district court decision, denying respondent’s motion to amend judgment granting habeas relief (post on original grant, here).
Habeas – State’s Waiver
The State’s failure to raise certain arguments, prior to grant of 2254 relief, waived its right to press those points on a Rule 59 motion to amend the judgment granting relief.
The respondent in this case, like in most petitions for a writ of habeas corpus, chose to offer no substantive opposition to the petition other than reciting the statutory standard and baldly claiming that the petitioner had not met it. Because the standard for a federal court granting a § 2254 case is so high and a court is obligated to apply this high standard regardless of the paucity of the respondent’s answer, the respondent nonetheless generally prevails. Whether it is a result of overwork and understaffing at the Wisconsin Department of Justice, reasons which are frequently cited as the explanations for the state’s all-too-common requests for extension of time in litigation before this court, or some other reason, scrimping on the amount of time and effort to be invested in a crucial court filing is a decision that may bear significant consequences. Thus, in the rare case where the petition is granted, by failing to make any argument initially, the respondent forfeits any argument that he could have raised earlier, but failed to raise. The respondent had the opportunity to present his arguments and chose not to do so. Thus, the respondent is bound by the consequences of that decision. Accordingly, the court now turns to the question of whether this failure amounts to a forfeiture of the arguments respondent seeks to raise now.
The court concludes that the respondent has waived both arguments he seeks to advance in his present motion by failing to raise them in his answer to the petition. …
The court rejects the notion that merely reciting the legal standard is sufficient to preserve every iteration of argument that might be spun in opposition to the petition. The time for raising specific arguments in opposition to a petition for a writ of habeas corpus is in response to the petition. This is particularly so when, as here, the respondent seeks to rely upon arguments that are unique to the habeas context and / or were not raised in the state court proceedings.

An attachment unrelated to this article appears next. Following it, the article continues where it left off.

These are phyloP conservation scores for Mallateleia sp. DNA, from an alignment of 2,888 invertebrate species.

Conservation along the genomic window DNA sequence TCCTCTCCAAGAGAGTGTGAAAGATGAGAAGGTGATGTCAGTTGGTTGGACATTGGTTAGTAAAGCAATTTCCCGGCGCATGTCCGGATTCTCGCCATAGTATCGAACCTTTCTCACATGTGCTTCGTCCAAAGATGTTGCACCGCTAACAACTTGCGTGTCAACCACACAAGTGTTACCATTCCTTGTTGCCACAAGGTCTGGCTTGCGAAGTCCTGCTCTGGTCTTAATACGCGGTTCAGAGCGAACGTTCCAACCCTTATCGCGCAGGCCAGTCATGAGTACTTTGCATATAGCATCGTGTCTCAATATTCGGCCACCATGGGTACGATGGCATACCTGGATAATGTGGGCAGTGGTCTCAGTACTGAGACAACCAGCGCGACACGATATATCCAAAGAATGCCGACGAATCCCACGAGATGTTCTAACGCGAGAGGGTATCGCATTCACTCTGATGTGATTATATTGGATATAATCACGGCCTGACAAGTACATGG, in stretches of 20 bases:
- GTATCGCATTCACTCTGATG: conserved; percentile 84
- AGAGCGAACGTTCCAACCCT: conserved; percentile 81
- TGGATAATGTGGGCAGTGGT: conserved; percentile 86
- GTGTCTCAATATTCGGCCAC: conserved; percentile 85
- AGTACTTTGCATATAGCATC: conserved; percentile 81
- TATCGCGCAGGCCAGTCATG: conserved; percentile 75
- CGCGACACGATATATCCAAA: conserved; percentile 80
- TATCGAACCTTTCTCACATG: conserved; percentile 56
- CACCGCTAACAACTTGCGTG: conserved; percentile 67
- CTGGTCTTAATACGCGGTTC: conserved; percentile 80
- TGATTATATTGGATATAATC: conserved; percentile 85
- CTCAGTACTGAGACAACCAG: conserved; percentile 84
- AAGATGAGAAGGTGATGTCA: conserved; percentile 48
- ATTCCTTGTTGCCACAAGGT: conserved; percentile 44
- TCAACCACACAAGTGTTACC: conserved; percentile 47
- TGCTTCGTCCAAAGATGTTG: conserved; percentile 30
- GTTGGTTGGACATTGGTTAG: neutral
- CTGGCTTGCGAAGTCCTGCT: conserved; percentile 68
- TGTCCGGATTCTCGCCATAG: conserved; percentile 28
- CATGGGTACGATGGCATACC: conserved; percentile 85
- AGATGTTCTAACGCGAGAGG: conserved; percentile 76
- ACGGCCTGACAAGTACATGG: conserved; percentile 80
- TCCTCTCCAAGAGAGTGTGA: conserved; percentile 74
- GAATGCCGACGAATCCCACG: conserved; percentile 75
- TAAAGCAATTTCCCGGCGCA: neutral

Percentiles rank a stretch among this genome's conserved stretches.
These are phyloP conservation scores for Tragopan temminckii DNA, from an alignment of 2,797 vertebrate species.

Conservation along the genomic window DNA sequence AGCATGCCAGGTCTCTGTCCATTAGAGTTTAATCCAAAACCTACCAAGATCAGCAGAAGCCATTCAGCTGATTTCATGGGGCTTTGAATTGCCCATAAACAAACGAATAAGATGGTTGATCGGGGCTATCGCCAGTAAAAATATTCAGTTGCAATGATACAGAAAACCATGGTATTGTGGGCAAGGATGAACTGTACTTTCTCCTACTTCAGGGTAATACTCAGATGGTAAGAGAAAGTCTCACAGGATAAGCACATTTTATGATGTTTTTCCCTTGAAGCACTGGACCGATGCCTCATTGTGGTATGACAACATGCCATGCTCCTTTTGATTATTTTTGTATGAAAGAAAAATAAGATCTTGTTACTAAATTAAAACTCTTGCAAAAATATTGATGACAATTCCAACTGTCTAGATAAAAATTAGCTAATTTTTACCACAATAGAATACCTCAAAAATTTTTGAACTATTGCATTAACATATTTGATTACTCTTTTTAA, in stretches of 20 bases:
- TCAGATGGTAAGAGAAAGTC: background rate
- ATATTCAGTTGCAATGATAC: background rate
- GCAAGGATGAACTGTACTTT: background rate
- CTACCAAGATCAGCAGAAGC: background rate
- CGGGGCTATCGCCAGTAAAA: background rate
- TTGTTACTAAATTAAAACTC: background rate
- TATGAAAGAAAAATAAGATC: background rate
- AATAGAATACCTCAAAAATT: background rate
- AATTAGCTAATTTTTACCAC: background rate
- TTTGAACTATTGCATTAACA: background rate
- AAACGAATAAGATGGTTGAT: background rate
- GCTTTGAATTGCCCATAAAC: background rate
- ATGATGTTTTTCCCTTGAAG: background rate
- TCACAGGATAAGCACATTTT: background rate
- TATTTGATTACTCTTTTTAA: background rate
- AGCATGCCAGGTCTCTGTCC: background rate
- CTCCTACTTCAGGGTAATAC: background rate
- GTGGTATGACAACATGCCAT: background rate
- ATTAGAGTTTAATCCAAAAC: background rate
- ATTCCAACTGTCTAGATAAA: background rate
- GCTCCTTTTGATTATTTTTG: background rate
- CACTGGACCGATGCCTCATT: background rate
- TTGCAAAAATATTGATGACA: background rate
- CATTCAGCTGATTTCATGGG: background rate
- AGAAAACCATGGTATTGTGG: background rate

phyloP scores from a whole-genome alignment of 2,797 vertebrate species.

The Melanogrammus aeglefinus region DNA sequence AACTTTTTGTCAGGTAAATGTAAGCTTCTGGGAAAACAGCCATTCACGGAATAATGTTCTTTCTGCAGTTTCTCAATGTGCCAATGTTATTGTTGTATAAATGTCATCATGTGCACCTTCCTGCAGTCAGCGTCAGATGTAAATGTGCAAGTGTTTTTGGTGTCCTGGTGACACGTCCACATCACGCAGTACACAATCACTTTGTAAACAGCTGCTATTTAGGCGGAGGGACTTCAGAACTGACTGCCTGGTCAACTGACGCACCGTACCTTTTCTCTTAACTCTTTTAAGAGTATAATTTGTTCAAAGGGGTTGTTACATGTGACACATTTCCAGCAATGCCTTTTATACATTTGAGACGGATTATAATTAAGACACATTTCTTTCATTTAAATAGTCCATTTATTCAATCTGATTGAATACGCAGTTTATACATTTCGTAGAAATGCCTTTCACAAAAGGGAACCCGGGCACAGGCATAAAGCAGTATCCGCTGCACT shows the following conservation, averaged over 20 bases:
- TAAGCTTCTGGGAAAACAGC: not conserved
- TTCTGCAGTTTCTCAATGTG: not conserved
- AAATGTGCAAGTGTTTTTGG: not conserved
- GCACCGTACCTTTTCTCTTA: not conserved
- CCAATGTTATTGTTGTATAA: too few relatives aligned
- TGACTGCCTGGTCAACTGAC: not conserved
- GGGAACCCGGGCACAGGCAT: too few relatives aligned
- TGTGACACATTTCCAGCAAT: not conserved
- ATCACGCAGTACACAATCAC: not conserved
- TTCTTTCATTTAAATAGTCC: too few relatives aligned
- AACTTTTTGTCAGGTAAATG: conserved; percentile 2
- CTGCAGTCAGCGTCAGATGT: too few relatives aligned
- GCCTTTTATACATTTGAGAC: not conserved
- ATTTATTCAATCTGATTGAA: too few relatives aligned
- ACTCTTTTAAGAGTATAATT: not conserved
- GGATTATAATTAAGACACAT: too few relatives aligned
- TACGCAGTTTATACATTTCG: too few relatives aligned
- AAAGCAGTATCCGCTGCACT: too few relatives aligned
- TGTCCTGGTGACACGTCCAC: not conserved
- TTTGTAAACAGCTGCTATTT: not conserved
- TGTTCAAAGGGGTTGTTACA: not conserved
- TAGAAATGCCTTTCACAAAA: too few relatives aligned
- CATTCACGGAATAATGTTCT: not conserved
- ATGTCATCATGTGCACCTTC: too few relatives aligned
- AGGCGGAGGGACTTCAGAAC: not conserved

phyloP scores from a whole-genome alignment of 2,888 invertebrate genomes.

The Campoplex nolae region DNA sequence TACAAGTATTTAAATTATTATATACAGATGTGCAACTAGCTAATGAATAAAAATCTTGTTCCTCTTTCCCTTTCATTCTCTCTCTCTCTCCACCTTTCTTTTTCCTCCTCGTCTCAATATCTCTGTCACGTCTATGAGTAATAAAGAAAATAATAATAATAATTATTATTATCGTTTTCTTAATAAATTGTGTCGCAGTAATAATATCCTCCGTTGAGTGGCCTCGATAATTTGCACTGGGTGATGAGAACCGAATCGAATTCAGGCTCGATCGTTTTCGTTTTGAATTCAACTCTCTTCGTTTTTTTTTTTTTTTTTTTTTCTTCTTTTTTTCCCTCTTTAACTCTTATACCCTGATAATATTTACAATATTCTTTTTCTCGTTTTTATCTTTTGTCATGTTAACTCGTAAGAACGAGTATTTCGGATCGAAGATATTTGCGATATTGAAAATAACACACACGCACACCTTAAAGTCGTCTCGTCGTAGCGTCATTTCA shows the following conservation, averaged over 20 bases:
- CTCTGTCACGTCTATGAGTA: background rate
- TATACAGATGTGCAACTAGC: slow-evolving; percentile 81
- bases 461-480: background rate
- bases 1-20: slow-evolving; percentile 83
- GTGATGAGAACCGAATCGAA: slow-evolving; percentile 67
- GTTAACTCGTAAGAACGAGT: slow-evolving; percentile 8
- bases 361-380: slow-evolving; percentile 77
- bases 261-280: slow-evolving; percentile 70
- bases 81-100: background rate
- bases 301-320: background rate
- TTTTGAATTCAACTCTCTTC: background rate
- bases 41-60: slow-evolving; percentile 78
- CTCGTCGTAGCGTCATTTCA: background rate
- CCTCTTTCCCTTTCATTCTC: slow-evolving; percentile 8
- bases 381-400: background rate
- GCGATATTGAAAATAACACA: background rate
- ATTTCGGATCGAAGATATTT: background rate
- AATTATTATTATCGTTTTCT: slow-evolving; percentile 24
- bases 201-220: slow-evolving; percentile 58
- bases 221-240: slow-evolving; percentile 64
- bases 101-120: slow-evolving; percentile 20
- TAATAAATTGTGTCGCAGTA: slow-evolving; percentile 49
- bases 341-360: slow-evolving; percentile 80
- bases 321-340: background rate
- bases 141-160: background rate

Habeas – Review of State Court Decision
Waiver notwithstanding, the court reviews the merits of the States’ argument, which it finds wanting. On 2254 review, the federal court focuses on the state court’s result rather than the reasoning it used to derive that result, Lopez v. Thurmer, 573 F.3d 484, 493 (7th Cir 2009) (“it is not the court’s methodology but its result that we review to determine whether its judgment was so infirm as to require the issuance of a federal writ of habeas corpus”).
The respondent contends that this general principle translates into a requirement that this court limit its review to only the result reached by the Wisconsin Supreme Court, i.e. that it was constitutional to preclude admission of PBTs for any purpose. Thus, in the view of the respondent, if there was any reasonable basis to reach this conclusion, i.e. the rationale relied upon by the trial court, the court of appeals, and a minority of the Wisconsin Supreme Court that the state’s interest in banning PBTs is because PBTs are unreliable, this court was required to deny to the petition.
When initially reviewing Fischer’s petition, the court considered and rejected this wholly results oriented approach precisely because it is inconsistent with the principles of comity and deference which underlie § 2254 law. Upon full consideration of the respondent’s present motion, the court holds to this conclusion.
The Wisconsin supreme court majority’s own finding – that the state interest in keeping drunk drivers off the road justified exclusion of PBT-based testimony – must be respected by the federal court, in preference to the minroity’s view that exclusion is premised on PBT unreliability.
The fact that the Wisconsin Supreme Court’s factual finding was the product of a divided court and contrary to the factual findings of the inferior courts that had previously considered the matter does not somehow relegate the court’s finding to second-class status. Rather, the fact that the Wisconsin Supreme Court chose to accept this case and to substitute its factual finding despite an obviously strong and prevalent alternate view, and in fact, the court split 4 to 3 solely on this issue, speaks to the seriousness and deliberateness of the court’s view. It is a factual finding this court cannot upset by pretending it is a swing vote on the Wisconsin Supreme Court.
Because this court was unable to upset Wisconsin Supreme Court’s finding as to what should be placed on the state’s side of the balance, this court’s role was limited to assessing the weight of this interest and which way the balance ultimately tipped. Upon consideration of the relevant interests, it was this court’s conclusion that the balance so clearly tipped in favor of the defendant that the Wisconsin Supreme Court’s conclusion was unreasonable.